A tiny but highly radioactive capsule that went missing in the Australian outback was found Wednesday after a frantic weeklong search covering an 870-mile stretch of highway.
The potentially deadly capsule, which is smaller than a coin and believed to have fallen off of a truck from a mining company, was discovered by the side of the road as authorities scanned an area almost the size of California.
“The search groups have quite literally found the needle in the haystack,” Western Australia Emergency Services Minister Stephen Dawson said at a news conference early Wednesday.
Hailing success after what he described as a “monumental challenge,” Dawson said the capsule was found just outside Newman, a town in the Pilbara region of Western Australia.
The radioactive device was believed to have fallen from a truck on Jan. 10 during its lengthy journey from a desert mine site near Newman to a storage facility in Perth.
Emergency services were first notified Jan. 25, officials said, and alerted the public Friday.
Officials warned against any contact with the dangerous substance and launched a relentless hunt for the round and silver capsule, which measures 6 millimeters in diameter and 8 millimeters long.
The radioactive source of the capsule, Caesium-137, emits potentially fatal amounts of radiation, almost equivalent to receiving 10 X-rays in an hour and prolonged exposure can even cause cancer. It takes Caesium-137 almost 30 years to decay by half.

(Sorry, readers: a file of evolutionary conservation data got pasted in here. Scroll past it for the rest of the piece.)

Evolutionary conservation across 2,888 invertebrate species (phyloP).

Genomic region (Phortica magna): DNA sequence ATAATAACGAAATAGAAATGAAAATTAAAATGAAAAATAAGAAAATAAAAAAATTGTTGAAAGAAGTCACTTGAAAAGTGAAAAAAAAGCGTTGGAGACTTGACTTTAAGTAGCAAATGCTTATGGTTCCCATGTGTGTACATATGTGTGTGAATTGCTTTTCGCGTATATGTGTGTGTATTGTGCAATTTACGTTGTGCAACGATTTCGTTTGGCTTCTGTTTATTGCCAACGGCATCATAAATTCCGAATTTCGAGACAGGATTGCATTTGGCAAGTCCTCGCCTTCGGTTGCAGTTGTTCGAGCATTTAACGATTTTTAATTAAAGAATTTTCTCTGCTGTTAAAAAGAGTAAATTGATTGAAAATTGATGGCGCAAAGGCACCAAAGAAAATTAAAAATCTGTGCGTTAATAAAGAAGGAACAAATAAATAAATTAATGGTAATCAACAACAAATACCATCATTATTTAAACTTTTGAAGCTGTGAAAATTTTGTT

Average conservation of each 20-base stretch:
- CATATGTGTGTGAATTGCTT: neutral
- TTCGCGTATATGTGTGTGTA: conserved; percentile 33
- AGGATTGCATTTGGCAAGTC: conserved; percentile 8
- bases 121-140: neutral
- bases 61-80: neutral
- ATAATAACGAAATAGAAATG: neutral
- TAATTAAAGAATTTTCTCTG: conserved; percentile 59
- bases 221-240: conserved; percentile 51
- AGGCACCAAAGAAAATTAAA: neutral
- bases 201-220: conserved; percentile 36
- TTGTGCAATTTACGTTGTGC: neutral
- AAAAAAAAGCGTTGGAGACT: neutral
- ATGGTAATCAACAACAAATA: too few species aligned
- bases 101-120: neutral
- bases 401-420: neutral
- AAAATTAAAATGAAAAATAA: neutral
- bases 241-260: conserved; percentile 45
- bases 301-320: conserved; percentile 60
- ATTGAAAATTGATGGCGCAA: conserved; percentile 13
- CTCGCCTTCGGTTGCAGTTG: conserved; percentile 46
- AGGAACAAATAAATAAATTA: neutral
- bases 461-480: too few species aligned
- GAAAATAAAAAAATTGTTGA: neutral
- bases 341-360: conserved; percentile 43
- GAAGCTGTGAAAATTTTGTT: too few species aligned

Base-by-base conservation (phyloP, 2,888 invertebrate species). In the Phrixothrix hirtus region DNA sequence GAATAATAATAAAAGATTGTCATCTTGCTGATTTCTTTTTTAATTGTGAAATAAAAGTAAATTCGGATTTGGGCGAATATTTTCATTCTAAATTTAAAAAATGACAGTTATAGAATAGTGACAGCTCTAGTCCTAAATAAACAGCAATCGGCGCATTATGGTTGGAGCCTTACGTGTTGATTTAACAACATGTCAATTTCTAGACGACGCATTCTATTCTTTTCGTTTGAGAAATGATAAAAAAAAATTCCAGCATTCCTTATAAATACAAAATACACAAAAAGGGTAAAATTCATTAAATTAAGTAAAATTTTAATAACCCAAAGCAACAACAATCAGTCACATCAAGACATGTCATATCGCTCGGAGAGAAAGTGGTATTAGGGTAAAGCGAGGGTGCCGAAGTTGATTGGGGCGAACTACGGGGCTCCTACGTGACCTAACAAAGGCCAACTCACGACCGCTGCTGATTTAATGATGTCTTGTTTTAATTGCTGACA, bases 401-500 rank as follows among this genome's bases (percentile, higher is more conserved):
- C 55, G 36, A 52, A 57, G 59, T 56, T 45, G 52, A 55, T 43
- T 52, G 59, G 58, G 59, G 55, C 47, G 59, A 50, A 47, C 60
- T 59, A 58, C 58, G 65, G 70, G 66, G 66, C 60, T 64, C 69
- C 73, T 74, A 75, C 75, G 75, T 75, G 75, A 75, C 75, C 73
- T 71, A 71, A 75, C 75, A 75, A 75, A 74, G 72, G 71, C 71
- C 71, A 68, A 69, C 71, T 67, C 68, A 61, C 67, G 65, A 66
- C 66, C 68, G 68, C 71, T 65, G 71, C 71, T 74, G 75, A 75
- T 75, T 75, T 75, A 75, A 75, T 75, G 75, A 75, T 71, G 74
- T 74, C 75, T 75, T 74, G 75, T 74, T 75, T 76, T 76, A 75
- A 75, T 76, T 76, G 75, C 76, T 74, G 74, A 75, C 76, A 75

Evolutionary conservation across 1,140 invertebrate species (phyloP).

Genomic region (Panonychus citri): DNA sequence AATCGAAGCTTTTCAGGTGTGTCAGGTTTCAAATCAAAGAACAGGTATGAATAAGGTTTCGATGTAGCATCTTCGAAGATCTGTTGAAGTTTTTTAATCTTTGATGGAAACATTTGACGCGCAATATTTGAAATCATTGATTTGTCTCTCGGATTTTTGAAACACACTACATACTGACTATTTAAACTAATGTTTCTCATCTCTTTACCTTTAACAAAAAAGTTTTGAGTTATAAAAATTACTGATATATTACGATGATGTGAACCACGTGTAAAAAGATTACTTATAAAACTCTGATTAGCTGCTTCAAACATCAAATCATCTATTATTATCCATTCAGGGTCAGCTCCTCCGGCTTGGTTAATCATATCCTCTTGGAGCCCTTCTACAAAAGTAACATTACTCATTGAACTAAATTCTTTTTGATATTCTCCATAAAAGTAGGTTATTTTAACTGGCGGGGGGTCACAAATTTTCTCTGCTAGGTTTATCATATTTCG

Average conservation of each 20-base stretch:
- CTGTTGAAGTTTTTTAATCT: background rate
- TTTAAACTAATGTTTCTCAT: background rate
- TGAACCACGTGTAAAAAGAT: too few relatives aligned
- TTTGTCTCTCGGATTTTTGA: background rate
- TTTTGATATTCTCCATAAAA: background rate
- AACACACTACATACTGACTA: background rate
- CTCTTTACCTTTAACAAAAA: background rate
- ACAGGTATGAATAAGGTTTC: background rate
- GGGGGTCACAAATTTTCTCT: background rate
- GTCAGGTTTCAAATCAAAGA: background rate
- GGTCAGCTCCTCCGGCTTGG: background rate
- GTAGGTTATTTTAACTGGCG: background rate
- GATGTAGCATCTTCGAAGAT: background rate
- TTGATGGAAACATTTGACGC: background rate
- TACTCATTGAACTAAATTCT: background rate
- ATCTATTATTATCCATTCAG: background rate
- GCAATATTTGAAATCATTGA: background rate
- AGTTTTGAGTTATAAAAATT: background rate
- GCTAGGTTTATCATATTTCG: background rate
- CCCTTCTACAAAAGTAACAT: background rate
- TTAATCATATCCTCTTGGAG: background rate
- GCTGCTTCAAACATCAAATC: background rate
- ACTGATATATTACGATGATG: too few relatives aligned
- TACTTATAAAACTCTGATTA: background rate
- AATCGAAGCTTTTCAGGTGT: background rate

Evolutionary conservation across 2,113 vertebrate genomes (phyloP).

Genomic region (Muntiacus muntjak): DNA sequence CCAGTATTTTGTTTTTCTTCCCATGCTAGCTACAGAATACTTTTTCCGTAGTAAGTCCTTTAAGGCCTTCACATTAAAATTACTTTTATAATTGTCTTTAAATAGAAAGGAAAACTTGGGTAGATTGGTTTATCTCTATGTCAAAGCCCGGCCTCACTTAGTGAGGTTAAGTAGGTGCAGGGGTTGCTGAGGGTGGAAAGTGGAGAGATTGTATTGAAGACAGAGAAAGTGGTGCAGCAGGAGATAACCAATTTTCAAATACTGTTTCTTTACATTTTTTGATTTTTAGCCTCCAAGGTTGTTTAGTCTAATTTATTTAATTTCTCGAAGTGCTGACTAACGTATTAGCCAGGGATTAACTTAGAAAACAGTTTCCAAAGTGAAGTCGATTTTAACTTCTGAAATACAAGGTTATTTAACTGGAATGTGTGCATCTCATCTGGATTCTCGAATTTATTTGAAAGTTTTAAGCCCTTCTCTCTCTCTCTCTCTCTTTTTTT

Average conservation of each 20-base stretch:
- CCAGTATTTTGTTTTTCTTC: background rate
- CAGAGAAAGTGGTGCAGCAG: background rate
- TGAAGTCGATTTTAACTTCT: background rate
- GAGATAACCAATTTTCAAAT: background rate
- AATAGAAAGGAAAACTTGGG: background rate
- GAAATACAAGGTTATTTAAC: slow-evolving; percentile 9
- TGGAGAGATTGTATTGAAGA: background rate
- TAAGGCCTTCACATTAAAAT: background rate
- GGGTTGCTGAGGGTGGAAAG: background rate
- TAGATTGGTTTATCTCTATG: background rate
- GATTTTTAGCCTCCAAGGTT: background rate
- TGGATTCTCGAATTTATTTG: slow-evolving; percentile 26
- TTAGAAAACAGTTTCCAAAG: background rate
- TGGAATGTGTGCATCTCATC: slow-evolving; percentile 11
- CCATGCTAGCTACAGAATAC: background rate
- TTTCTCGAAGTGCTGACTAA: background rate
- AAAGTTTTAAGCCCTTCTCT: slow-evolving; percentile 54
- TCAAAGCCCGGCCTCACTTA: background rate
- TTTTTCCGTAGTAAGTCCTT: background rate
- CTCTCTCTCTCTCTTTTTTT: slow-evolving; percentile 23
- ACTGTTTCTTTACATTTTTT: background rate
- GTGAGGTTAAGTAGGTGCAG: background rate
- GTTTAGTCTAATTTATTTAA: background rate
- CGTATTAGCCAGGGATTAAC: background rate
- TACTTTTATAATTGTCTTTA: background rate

Mining giant Rio Tinto Iron Ore apologized for losing the radioactive device and said it was undertaking an internal investigation into how the potentially lethal and radioactive substance, which is commonly used within gauges in mining operations, was lost.
After a search in the Australian outback that was hindered not just by its scope but by fires and floods, according to Dawson, authorities driving a vehicle manned with specialist equipment detected radiation emitted by the capsule.
They then proceeded to use portable detection equipment to locate the capsule.
The Department of Fire and Emergency Services in Western Australia announced on Twitter that the capsule had been “controlled and contained.”
“The Australian defense force is currently verifying the capsule using its serial number,” Fire and Emergency Services Commissioner Darren Klemm said at the news conference.
“A 20-meter zone hot-zone has been set up around the capsule,” he said, adding it had been placed in a lead container to shield from radiation.
Dawson said the agencies involved in the operation were now arranging for the safe transportation of the capsule, and that an investigation into why the capsule was lost was ongoing.
“I do want to emphasize this is an extraordinary result by Western Australians and Australians,” Dawson said.
Western Australia’s chief health officer, Andrew Robertson, said it was unlikely anyone had sustained any injuries as a result of the lost radioactive capsule.
“It does not appear to have moved,” Robertson said at the news conference. “It appears to have fallen off the truck and landed on the side of the road. It is remote enough that it’s not in any major community, so it’s unlikely that anybody has been exposed to the capsule.”
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